TUNISIANS IN CHARGE—Democratic nations ought to commend Tunisians for holding free and fair elections—just 9 months after street demonstrations ushered in a contagious revolution and the ousting of the authoritarian and corrupt regime of Ben Ali.

The reverberations of Tunisia’s civil resistance continue to be felt across the Middle East. For a visual sense of events set in motion in Tunisia in December of 2010, play with this interactive timeline of the events of the Arab Spring kept by The Guardian (last updated on October 20).

While foreign affairs’ experts analyze and debate the meaning of Tunisia’s election results, we can draw reassurance and inspiration from this video depicting Tunisians’ reactions to a tricky voter-mobilization initiative. Watch the changes in the reactions of unsuspected citizens to the hanging of a giant portrait of their former dictator on the side of a building, before and after they realize that it’s meant as an important reminder.

Congratulations, Tunisians!

A recent 11-minute documentary produced for “Need to Know"—PBS TV and web news magazine—discusses the Tea Party and Occupy Wall Street movements in the context of America’s history of individualism and resentment of big institutions—from government, to businesses, to any powerful groups that come to be perceived as threatening to our national interest.

Titled “The politics of resentment, from the tea party to Occupy Wall Street" the short film includes interviews with thinkers and media voices on either side of the political spectrum and offers important insight into Americans’ state of discontent.

[Amador Square at WordPress]

Tracing the networked “global public sphere” exemplified in Occupy-Wall-Street to the Greek agora—where male citizens gathered to debate ideas— Faizullah Jan, American University doctoral student, looks at the evolution of public opinion expression and the interaction between state and society.

"Without a functioning public sphere the state’s interaction with the public is reduced to the relatively brief periods surrounding elections.  Though election participation is a a hallmark of representative democracy, without a functioning public sphere, the government, corporations, and interest groups remain unaccountable to the people.”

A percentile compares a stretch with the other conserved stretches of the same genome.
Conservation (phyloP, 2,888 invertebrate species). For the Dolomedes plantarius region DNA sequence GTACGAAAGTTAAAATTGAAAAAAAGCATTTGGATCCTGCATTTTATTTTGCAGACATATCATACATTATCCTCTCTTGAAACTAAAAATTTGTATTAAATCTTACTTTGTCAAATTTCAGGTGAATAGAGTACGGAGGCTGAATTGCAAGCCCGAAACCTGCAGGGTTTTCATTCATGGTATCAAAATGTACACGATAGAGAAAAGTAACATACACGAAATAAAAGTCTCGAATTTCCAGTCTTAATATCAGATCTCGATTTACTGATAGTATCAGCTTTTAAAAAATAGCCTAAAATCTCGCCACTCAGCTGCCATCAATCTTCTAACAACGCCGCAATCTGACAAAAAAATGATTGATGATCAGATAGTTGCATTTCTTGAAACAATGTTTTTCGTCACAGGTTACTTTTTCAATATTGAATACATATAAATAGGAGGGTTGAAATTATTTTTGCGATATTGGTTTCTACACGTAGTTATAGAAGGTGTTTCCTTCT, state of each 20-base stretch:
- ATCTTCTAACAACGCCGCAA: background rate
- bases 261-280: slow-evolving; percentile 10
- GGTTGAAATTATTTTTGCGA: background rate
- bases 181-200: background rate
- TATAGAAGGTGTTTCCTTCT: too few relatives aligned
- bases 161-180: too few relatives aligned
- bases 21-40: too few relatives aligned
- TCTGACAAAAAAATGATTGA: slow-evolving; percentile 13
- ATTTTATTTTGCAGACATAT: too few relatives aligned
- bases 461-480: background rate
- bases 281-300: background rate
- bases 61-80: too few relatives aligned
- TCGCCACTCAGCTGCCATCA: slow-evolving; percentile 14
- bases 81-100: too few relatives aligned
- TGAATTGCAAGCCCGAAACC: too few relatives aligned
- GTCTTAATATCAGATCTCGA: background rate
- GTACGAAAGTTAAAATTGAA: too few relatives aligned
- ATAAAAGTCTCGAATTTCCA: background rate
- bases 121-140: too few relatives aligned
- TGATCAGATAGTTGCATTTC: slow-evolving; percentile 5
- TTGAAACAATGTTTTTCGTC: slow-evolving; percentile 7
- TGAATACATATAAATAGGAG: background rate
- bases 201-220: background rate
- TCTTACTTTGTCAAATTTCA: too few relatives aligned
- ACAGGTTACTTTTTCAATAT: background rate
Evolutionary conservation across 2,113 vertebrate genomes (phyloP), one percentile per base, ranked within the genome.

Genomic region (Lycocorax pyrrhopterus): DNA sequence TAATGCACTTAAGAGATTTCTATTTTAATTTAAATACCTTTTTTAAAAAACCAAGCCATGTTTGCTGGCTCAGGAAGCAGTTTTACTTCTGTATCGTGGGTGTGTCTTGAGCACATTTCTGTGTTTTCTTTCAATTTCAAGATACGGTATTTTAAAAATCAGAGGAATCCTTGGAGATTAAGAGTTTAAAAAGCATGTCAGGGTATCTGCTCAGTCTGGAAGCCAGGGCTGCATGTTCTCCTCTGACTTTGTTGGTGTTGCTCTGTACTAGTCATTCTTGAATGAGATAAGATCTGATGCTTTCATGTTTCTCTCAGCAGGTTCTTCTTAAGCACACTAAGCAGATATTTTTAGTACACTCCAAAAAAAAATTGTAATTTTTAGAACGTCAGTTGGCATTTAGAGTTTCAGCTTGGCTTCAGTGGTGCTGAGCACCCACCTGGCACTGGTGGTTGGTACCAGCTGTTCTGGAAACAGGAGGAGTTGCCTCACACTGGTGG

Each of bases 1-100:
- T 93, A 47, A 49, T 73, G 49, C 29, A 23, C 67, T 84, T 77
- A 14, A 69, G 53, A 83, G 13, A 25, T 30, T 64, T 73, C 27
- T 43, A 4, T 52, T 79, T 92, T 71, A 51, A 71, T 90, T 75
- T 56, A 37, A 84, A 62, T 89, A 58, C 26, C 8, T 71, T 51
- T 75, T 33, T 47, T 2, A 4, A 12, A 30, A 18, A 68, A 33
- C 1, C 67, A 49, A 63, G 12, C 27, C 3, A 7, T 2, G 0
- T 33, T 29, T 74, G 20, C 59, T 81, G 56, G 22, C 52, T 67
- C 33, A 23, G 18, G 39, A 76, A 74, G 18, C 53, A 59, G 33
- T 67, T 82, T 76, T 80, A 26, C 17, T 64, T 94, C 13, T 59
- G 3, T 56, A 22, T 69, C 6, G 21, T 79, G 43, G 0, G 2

Full article: “Understanding Public Sphere in a Networked Society,” guest post on Matthew Nisbet’s “Age of Engagement” at Big Think

Picture the planetary impact of feeding the world’s population today—with roughly one billion going hungry—and in 40 years from now:

Can we feed the world without destroying the planet?

Yes, researchers say, if we manage to…

  • curb expansion of farmland in the tropics;
  • raise yields in under-performing lands by 60%;
  • reallocate water, nutrients and agricultural chemicals;
  • change dietary habits;
  • reducing food waste.

Related reading, audio and video:

A Path Toward Sustaining a ‘Cultivated Planet’

Facing Planetary Enemy No.1: Agriculture

Eat less meat to help double world’s food supply: study

Population Growth Explained with Ikea Boxes

Last week was filled with news and debate (NYT) around Alabama’s new immigration law requiring schools to check the immigration status of students. The result of getting at the parents through their children: unauthorized-immigrant parents keeping children home and asking friends to care for their children (AP) in the event of deportation.

What’s the worst-case scenario behind Alabama’s strict immigration law? A Hispanic population majority? What happens to a small American town when Latinos become the majority and own half of the town’s businesses?

West Liberty, is now a mostly Hispanic town in the overwhelmingly white state of Iowa (NPR). What does West Liberty’s Mayor Chad Thomas have to say about that?

“[…] unlike a lot of other small Midwestern towns that are dying, West Liberty is alive […] growing and thriving […] If you didn’t have the Hispanic population here in town, yeah, we would be much more like a lot of smaller towns, and there would be a lot more storefronts that are empty,” Thomas said to NPR.


What happens when schools offer a voluntary dual-language program? 

“[…] in the end, all the students then become bilingual, biliterate and bicultural,” West Liberty Elementary School principal Nancy Gardner said to NPR.

How do people feel about that?

  • Anglo families have moved to West Liberty from nearby towns;
  • The program has a waiting list;
  • Other Iowa school districts with growing Hispanic populations are duplicating the program.

Bicultural utopia? Not yet. According to Mexican-born Jose Zacarias—a resident since 1984 recently sworn US Citizen—business and school integration is yet to produce community integration. But Zacarias has a plan. The only Hispanic present at a recent school board meeting, he is considering running for a seat in West Liberty’s City Council. 

"We need to get together with the Hispanics and say, we are no longer a minority, we have some responsibilities, and we need to get organized," he says. "We’ve run out of excuses. It’s time to do some work," Zacarias said to NPR.


JOSE ZACARIAS FOR CITY COUNCIL!